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JSP 1.2: Great News for the JSP Community, Part 2

by Hans Bergsten, author of JavaServer Pages

The latest version of the JSP specification, JSP 1.2, was released on September 17, 2001. In part one of this article, I described a number of new features that have been added to the specification. In this article, I focus on the details concerning the custom tag handler API.

Two new interfaces

Custom tag developers now have two new interfaces to play with: IterationTag and TryCatchFinally.

The IterationTag interface is implemented by a tag handler that repeatedly evaluates its element body. It is located between the Tag and the BodyTag interfaces in the inheritance hierarchy: IterationTag extends Tag and BodyTag extends IterationTag. A tag handler that needs full control over error conditions may implement the TryCatchFinally interface.

The following sections describe both interfaces in detail.

IterationTag interface

The IterationTag interface contains only one method:

public int doAfterBody(): Called by the container after it has processed the action element's body.

If you think this method looks familiar, you're right. It used to be part of the BodyTag interface. By moving this method to the new IterationTag interface, iterators that do not need access to the element body can be implemented without the overhead associated with maintaining a BodyContent instance.

The doAfterBody() method can return either EVAL_BODY_AGAIN (to iterate over the body) or SKIP_BODY (to stop the iteration). The EVAL_BODY_AGAIN constant is new, replacing the confusingly-named EVAL_BODY_TAG constant used in JSP 1.1.

Here's an example of a tag handler class that implements the IterationTag interface:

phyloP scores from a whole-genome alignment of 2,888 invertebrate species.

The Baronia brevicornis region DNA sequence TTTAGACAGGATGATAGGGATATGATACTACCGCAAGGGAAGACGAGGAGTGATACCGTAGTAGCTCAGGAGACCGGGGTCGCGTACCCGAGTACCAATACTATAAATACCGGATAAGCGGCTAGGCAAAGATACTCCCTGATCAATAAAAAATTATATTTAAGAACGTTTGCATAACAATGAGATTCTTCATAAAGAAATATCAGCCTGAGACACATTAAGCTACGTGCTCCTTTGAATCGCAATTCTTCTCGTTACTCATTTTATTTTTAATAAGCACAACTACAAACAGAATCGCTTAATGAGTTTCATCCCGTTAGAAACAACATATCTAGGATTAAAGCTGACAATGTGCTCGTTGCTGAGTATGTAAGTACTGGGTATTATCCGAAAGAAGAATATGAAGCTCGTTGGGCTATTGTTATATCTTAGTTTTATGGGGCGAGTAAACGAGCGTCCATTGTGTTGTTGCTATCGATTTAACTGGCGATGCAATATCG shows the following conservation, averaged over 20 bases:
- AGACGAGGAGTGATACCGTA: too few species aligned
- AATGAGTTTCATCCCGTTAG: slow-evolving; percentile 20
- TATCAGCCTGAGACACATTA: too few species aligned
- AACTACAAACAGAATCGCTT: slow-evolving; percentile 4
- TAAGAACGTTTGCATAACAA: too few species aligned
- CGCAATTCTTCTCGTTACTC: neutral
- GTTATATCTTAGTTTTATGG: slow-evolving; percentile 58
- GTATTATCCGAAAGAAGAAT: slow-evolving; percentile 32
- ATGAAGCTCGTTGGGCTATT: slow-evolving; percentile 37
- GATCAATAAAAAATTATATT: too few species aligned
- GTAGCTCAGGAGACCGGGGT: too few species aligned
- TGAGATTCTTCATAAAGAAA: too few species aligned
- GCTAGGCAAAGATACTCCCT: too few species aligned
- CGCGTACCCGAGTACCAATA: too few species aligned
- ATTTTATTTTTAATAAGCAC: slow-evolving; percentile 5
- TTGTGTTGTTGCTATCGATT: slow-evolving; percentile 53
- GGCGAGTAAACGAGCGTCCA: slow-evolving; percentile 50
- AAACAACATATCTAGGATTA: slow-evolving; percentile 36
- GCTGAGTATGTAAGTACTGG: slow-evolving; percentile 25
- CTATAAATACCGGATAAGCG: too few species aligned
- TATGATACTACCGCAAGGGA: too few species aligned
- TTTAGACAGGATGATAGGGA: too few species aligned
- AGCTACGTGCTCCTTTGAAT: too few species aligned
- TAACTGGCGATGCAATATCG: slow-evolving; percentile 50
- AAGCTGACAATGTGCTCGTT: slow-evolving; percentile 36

package com.foo;

import java.util.*;
import javax.servlet.jsp.*;
import javax.servlet.jsp.tagext.*;
public class MyLoopTag extends TagSupport {
    private Iterator iterator;
    private String items;
    private String var;

     public void setItems(String items) {
        this.items = items;

    public void setVar(String var) {
        this.var = var;

    public int doStartTag() throws JspTagException {
        Collection coll = (Collection)
 if (coll == null) {
     throw new JspTagException("No collection with name "
        + items + " found");
 iterator = coll.iterator();
 if (iterator.hasNext()) {
     pageContext.setAttribute(var, iterator.next());
     return EVAL_BODY_INCLUDE;
 else {
     return SKIP_BODY;

     public int doAfterBody() {
        if (iterator.hasNext()) {
     pageContext.setAttribute(var, iterator.next());
     return EVAL_BODY_AGAIN;
 else {
     return SKIP_BODY;

MyLoopTag extends TagSupport. The TagSupport class in JSP 1.2 implements the IterationTag interface instead of the Tag interface and provides default implementations for the methods in both interfaces. To implement an iteration tag, you must override the doStartTag() and the doAfterBody() methods.

Related Reading

JavaServer PagesJavaServer Pages
By Hans Bergsten
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In MyLoopTag, the doStartTag() method first retrieves the Collection specified by the items attribute and creates an Iterator for it. If the Iterator contains at least one element, the method makes the first element in the Collection available as a page scope object, with the name specified by the var attribute and returns EVAL_BODY_INCLUDE. This tells the container to add the contents of the loop element's body to the response and call doAfterBody().

The doAfterBody() does the same as doStartTag(), except that it doesn't initialize the Iterator. As long as the Iterator contains at least one more element, doAfterBody() returns EVAL_BODY_AGAIN. When all elements have been processed, it returns SKIP_BODY to stop the iteration.

You can use the loop tag with a Collection that contains beans with firstName and lastName properties like this:

<%@ taglib uri="/demolib" prefix="demo" %>
  <demo:myLoopTag items="myCollection" var="current">
<jsp:getProperty name="current" property="lastName" />,
<jsp:getProperty name="current" property="firstName" />

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